If you are confused about Stephen Pettus, immigrant to Virginia, you have every right to be. The databases I have checked have all sorts of conflicting dates and parentages for Stephen. Most early Pettus genealogists were unaware of him or ignored him. I have written most of the contributors to the databases asking them where they got their information, and the invariable answer (if I got one at all) was that the contributor had gotten his or her information from someone else. Apparently, no one had done any research into original records.
Here are some facts, based upon original records:
The Virginia land patents show that Stephen Pettis was in Virginia by 1637. A Stephen Pettus was assigned an interest in land on the James River in 1642 (Byrd Title Book). Later in the 17th C., Stephen Pettus lived on Ware Creek in New Kent Co. (Virginia land patents). He had some troubles with the sheriff of New Kent Co. (Minutes of the Council). Stephen Pettus is mentioned on a few occasions in 17th C. court records of York Co., which is SE of New Kent and north of James City Co.
In 1700, a Stephen Pettus of Blisland Parish, New Kent Co., was one of the grantors in the sale of the Pettus estates (including Littletown Plantation) in James City and New Kent counties. Ware Creek is in Blisland Parish. Some writers believed that the grantor was the son of Thomas Pettus II of Littletown Plantation, but why did he live in Blisland Parish in the next county? More likely, he was a descendant of the immigrant Stephen.
Allowing for poor handwriting on the part of a clerk, Stephen Pettus may have been the Stephen Petty who was on the Quit Rent Roll for New Kent Co. in 1704. The name Stephen Pettus/Pettis shows up in the parish records of New Kent and later Hanover County from about 1710 to 1720. Stephen Pettus patented land in what became Louisa Co., Va. (Virginia land patents). Stephen Pettus married a daughter of Capt. George Dabney (holographic will, 1729) and had sons Stephen, Jr., Dabney, George, and John (not necessarily in that order). Stephen, Jr., evidently inherited his father's plantation, and the younger sons got the land in Louisa County. A good deal is known from extant records about the lives of Stephen, Jr., Dabney, George, and John. Furthermore, some solid genealogy has been accomplished for the later generations descending from Stephen.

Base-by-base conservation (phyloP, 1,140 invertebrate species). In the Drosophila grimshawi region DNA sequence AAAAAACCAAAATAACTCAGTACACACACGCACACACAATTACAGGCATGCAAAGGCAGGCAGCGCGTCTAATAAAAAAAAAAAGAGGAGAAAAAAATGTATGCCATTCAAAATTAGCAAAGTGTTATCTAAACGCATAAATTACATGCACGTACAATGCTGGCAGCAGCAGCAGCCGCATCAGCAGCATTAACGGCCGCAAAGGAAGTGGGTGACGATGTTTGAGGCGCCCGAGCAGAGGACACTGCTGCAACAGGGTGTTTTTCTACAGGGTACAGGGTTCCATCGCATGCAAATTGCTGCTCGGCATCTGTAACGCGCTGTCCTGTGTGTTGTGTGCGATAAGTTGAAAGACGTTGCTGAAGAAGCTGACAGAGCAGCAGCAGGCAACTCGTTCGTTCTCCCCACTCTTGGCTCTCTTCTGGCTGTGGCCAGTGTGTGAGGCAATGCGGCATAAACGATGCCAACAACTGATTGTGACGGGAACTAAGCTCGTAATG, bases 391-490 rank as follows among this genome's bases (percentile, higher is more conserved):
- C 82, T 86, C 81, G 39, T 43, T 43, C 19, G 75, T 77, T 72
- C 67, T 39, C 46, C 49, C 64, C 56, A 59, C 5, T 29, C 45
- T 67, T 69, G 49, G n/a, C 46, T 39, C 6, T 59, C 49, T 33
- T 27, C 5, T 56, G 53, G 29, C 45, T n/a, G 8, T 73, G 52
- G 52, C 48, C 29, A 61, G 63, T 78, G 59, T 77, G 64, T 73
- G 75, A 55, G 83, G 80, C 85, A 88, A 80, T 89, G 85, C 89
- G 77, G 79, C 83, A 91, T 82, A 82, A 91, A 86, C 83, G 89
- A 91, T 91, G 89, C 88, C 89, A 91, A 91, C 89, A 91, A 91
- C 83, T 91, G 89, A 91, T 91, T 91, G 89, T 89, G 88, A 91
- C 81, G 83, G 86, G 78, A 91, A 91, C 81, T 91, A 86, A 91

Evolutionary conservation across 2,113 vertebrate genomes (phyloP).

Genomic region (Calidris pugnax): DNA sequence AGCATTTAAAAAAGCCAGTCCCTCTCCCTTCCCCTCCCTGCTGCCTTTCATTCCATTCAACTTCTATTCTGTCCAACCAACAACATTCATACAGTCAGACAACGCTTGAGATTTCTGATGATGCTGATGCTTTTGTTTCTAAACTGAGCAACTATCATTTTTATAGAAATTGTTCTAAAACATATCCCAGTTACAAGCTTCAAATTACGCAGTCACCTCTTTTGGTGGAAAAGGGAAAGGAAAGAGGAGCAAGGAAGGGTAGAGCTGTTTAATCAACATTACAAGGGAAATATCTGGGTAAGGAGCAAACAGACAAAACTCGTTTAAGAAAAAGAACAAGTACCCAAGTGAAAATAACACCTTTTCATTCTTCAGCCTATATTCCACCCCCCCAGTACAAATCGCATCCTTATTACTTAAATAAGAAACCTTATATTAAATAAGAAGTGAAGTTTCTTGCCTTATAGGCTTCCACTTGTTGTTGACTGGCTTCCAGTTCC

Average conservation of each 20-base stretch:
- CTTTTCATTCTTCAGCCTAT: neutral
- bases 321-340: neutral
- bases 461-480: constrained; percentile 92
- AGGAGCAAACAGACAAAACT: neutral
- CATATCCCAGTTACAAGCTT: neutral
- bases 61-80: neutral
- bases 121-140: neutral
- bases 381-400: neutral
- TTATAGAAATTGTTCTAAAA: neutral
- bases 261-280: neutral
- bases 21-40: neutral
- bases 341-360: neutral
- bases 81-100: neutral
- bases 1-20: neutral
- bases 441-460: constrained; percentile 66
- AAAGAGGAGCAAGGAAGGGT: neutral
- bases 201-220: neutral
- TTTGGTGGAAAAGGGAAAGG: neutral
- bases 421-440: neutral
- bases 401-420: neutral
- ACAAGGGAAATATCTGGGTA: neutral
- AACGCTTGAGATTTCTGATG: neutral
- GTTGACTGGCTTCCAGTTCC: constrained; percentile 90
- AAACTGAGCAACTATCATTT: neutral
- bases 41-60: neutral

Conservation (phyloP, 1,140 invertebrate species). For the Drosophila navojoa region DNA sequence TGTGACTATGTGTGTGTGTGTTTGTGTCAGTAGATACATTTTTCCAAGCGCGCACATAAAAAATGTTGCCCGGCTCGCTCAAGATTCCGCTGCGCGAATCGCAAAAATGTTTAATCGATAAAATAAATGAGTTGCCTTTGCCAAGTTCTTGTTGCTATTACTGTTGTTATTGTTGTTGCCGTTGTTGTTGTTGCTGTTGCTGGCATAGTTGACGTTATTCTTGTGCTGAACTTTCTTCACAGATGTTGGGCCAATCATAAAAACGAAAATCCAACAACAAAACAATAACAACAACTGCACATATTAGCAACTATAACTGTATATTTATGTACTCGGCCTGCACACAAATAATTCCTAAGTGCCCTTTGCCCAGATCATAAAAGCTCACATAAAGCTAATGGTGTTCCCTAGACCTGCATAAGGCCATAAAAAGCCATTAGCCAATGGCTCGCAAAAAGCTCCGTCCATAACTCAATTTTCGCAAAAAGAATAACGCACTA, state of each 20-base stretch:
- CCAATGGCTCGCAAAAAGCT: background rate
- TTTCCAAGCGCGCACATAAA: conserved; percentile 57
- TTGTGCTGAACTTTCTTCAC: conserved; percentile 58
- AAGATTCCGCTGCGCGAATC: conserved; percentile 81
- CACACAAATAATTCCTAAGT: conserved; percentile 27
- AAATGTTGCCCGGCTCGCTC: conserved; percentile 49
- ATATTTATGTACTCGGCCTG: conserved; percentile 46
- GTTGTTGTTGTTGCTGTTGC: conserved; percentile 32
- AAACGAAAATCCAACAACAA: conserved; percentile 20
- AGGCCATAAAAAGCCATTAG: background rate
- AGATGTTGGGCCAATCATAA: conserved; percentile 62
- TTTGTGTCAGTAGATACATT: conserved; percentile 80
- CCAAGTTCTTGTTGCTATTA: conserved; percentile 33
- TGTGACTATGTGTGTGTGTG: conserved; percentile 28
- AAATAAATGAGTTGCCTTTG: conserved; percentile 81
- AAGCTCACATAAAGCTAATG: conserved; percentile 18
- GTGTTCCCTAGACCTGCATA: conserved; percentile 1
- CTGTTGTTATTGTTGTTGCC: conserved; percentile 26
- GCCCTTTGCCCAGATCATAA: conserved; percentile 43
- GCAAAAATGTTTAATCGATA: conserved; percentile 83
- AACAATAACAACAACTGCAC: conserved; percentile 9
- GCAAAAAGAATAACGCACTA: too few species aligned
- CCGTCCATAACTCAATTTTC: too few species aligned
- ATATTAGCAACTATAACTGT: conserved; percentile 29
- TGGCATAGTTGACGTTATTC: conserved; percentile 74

How many generations of Stephen Pettuses are mentioned above? That is open to interpretation, since no birth or death records are extant. My forthcoming book examines the possibilities and reaches some conclusions.
Pocahontas Stacy (The Pettus Family, 1957) thought that the immigrant Stephen was the son of Col. Thomas Pettus of the Virginia Council, but she cited no record showing that Thomas married before coming to Virginia. Bear in mind that if Stephen was the eldest son, he would have inherited his father's plantations under the law of primogeniture. But the plantations were inherited by Thomas Pettus II, who was an orphan in 1672 (Minutes of the Council). About a year after Thomas's daughter Elizabeth died unmarried in 1700, Stephen Pettus of Blisland Parish sold the plantations (deed).
I know of no record of the birth of a Stephen Pettus in Norwich in 1619 or any other year. 1619 sounds a bit too convenient to me, because that was the year that Thomas Pettus of Norwich and Virginia became 21 (he was born in 1599). On the other hand I did find a Stephen Pettus who was born in England in 1629 and orphaned in 1634. This Stephen Pettus is the only one that I have found in the English records (I have copies of at least two different original records that mention his father). This Stephen was Col. Thomas Pettus's first cousin, once-removed. I am presently documenting my research in the notes to my forthcoming book.
You mentioned two Thomas Pettuses arriving in Virginia about the same time. Perhaps you have in mind (1) [Mr., Capt. (1643), Col. (ca. 1650)] Thomas Pettus, who was in Virginia by 1641 as a member of the Council of State (commission from Charles I), and (2) Thomas Pettus, Jr., who was named as a headright by Capt. Thomas Pettus in 1643 (land patents). Note that Thomas Pettus, Jr. was not Thomas Pettus who inherited the plantations. Thomas Pettus II was an orphan in 1672. If Thomas Pettus, Jr., was the son of Col. Thomas Pettus of the council, he must have died young, and a later son was given the same name.
The supposed marriage of Susanna, supposed daughter of Stephen Pettus of New Kent, to Evan Ragland is largely based upon Ragland family tradition and the fact that some early Raglands used the name Stephen or Pettus (parish and land records). I cannot confirm the marriage, nor can I disprove it, but I have no reason to doubt that the conjecture or tradition is valid. Have you read the recent books (ca. 1997) on the Ragland Family by Charles Ragland? Unfortunately, these books are no longer in print.
For more details and analysis of the relevant documents, you will have to wait for the publication of my forthcoming book.